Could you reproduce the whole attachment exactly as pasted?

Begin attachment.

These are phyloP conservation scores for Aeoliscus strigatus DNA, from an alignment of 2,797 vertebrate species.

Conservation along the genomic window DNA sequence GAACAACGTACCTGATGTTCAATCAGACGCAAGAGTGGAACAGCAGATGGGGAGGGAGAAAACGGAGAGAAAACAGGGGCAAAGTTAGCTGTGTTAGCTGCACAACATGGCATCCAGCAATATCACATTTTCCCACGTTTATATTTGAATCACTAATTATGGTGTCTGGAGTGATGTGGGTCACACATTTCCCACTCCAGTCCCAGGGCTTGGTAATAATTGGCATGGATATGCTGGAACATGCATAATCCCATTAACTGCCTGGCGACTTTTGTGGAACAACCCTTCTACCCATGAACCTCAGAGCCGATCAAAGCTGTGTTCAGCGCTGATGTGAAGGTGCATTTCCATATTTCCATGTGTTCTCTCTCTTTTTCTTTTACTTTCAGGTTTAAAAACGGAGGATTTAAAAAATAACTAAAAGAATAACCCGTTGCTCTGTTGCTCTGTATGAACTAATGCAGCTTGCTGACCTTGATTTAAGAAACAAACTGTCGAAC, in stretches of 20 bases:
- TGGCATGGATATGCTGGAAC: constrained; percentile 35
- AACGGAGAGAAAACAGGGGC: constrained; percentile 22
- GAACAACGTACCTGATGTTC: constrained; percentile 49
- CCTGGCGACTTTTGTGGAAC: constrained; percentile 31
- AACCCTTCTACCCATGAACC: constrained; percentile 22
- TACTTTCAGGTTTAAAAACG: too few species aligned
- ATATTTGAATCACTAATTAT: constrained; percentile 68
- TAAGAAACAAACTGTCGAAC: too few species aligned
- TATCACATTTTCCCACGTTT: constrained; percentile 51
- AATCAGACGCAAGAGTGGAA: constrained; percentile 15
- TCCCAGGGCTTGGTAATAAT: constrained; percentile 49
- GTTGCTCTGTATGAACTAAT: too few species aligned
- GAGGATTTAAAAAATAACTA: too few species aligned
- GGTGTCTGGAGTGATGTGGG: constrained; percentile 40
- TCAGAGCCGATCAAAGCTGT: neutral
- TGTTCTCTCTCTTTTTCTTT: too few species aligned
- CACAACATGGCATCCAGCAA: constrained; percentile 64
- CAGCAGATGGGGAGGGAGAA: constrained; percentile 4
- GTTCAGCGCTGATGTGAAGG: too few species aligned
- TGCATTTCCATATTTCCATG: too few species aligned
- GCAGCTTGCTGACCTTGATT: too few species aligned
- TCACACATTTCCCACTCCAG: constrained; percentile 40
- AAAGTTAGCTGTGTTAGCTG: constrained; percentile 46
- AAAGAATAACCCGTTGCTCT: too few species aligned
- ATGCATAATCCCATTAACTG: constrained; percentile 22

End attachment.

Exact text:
These are phyloP conservation scores for Aeoliscus strigatus DNA, from an alignment of 2,797 vertebrate species.

Conservation along the genomic window DNA sequence GAACAACGTACCTGATGTTCAATCAGACGCAAGAGTGGAACAGCAGATGGGGAGGGAGAAAACGGAGAGAAAACAGGGGCAAAGTTAGCTGTGTTAGCTGCACAACATGGCATCCAGCAATATCACATTTTCCCACGTTTATATTTGAATCACTAATTATGGTGTCTGGAGTGATGTGGGTCACACATTTCCCACTCCAGTCCCAGGGCTTGGTAATAATTGGCATGGATATGCTGGAACATGCATAATCCCATTAACTGCCTGGCGACTTTTGTGGAACAACCCTTCTACCCATGAACCTCAGAGCCGATCAAAGCTGTGTTCAGCGCTGATGTGAAGGTGCATTTCCATATTTCCATGTGTTCTCTCTCTTTTTCTTTTACTTTCAGGTTTAAAAACGGAGGATTTAAAAAATAACTAAAAGAATAACCCGTTGCTCTGTTGCTCTGTATGAACTAATGCAGCTTGCTGACCTTGATTTAAGAAACAAACTGTCGAAC, in stretches of 20 bases:
- TGGCATGGATATGCTGGAAC: constrained; percentile 35
- AACGGAGAGAAAACAGGGGC: constrained; percentile 22
- GAACAACGTACCTGATGTTC: constrained; percentile 49
- CCTGGCGACTTTTGTGGAAC: constrained; percentile 31
- AACCCTTCTACCCATGAACC: constrained; percentile 22
- TACTTTCAGGTTTAAAAACG: too few species aligned
- ATATTTGAATCACTAATTAT: constrained; percentile 68
- TAAGAAACAAACTGTCGAAC: too few species aligned
- TATCACATTTTCCCACGTTT: constrained; percentile 51
- AATCAGACGCAAGAGTGGAA: constrained; percentile 15
- TCCCAGGGCTTGGTAATAAT: constrained; percentile 49
- GTTGCTCTGTATGAACTAAT: too few species aligned
- GAGGATTTAAAAAATAACTA: too few species aligned
- GGTGTCTGGAGTGATGTGGG: constrained; percentile 40
- TCAGAGCCGATCAAAGCTGT: neutral
- TGTTCTCTCTCTTTTTCTTT: too few species aligned
- CACAACATGGCATCCAGCAA: constrained; percentile 64
- CAGCAGATGGGGAGGGAGAA: constrained; percentile 4
- GTTCAGCGCTGATGTGAAGG: too few species aligned
- TGCATTTCCATATTTCCATG: too few species aligned
- GCAGCTTGCTGACCTTGATT: too few species aligned
- TCACACATTTCCCACTCCAG: constrained; percentile 40
- AAAGTTAGCTGTGTTAGCTG: constrained; percentile 46
- AAAGAATAACCCGTTGCTCT: too few species aligned
- ATGCATAATCCCATTAACTG: constrained; percentile 22